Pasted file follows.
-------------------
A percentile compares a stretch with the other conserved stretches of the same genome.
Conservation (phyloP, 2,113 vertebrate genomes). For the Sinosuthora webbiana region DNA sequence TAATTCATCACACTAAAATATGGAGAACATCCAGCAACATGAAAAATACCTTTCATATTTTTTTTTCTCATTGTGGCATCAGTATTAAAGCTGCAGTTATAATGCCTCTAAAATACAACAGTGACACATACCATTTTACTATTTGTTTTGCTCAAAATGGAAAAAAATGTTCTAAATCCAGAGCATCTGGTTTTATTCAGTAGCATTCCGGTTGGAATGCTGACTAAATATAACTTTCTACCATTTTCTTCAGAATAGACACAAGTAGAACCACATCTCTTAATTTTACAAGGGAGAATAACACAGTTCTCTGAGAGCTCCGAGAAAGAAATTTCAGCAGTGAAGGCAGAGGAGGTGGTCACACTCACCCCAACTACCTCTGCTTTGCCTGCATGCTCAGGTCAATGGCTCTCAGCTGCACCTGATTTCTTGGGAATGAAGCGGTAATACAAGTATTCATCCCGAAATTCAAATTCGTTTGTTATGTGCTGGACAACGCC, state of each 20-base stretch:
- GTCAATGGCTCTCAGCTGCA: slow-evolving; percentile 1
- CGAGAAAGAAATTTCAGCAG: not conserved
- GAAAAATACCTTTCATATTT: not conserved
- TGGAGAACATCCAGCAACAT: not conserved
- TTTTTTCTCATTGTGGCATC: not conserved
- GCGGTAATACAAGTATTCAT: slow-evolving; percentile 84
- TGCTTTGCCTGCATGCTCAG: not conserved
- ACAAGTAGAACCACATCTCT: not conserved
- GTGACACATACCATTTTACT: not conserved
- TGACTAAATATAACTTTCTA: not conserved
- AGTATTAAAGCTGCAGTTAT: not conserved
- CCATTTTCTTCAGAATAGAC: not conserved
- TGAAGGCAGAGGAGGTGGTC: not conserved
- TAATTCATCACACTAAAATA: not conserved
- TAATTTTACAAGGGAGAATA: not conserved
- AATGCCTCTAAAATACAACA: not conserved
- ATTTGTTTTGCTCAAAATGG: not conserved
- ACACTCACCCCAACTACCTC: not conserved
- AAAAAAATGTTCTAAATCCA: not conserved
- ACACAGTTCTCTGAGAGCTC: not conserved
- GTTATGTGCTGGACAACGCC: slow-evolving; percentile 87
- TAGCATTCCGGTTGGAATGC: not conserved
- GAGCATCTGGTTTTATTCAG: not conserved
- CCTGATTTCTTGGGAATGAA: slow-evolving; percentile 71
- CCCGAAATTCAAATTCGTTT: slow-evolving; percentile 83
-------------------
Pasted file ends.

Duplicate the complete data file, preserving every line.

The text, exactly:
A percentile compares a stretch with the other conserved stretches of the same genome.
Conservation (phyloP, 2,113 vertebrate genomes). For the Sinosuthora webbiana region DNA sequence TAATTCATCACACTAAAATATGGAGAACATCCAGCAACATGAAAAATACCTTTCATATTTTTTTTTCTCATTGTGGCATCAGTATTAAAGCTGCAGTTATAATGCCTCTAAAATACAACAGTGACACATACCATTTTACTATTTGTTTTGCTCAAAATGGAAAAAAATGTTCTAAATCCAGAGCATCTGGTTTTATTCAGTAGCATTCCGGTTGGAATGCTGACTAAATATAACTTTCTACCATTTTCTTCAGAATAGACACAAGTAGAACCACATCTCTTAATTTTACAAGGGAGAATAACACAGTTCTCTGAGAGCTCCGAGAAAGAAATTTCAGCAGTGAAGGCAGAGGAGGTGGTCACACTCACCCCAACTACCTCTGCTTTGCCTGCATGCTCAGGTCAATGGCTCTCAGCTGCACCTGATTTCTTGGGAATGAAGCGGTAATACAAGTATTCATCCCGAAATTCAAATTCGTTTGTTATGTGCTGGACAACGCC, state of each 20-base stretch:
- GTCAATGGCTCTCAGCTGCA: slow-evolving; percentile 1
- CGAGAAAGAAATTTCAGCAG: not conserved
- GAAAAATACCTTTCATATTT: not conserved
- TGGAGAACATCCAGCAACAT: not conserved
- TTTTTTCTCATTGTGGCATC: not conserved
- GCGGTAATACAAGTATTCAT: slow-evolving; percentile 84
- TGCTTTGCCTGCATGCTCAG: not conserved
- ACAAGTAGAACCACATCTCT: not conserved
- GTGACACATACCATTTTACT: not conserved
- TGACTAAATATAACTTTCTA: not conserved
- AGTATTAAAGCTGCAGTTAT: not conserved
- CCATTTTCTTCAGAATAGAC: not conserved
- TGAAGGCAGAGGAGGTGGTC: not conserved
- TAATTCATCACACTAAAATA: not conserved
- TAATTTTACAAGGGAGAATA: not conserved
- AATGCCTCTAAAATACAACA: not conserved
- ATTTGTTTTGCTCAAAATGG: not conserved
- ACACTCACCCCAACTACCTC: not conserved
- AAAAAAATGTTCTAAATCCA: not conserved
- ACACAGTTCTCTGAGAGCTC: not conserved
- GTTATGTGCTGGACAACGCC: slow-evolving; percentile 87
- TAGCATTCCGGTTGGAATGC: not conserved
- GAGCATCTGGTTTTATTCAG: not conserved
- CCTGATTTCTTGGGAATGAA: slow-evolving; percentile 71
- CCCGAAATTCAAATTCGTTT: slow-evolving; percentile 83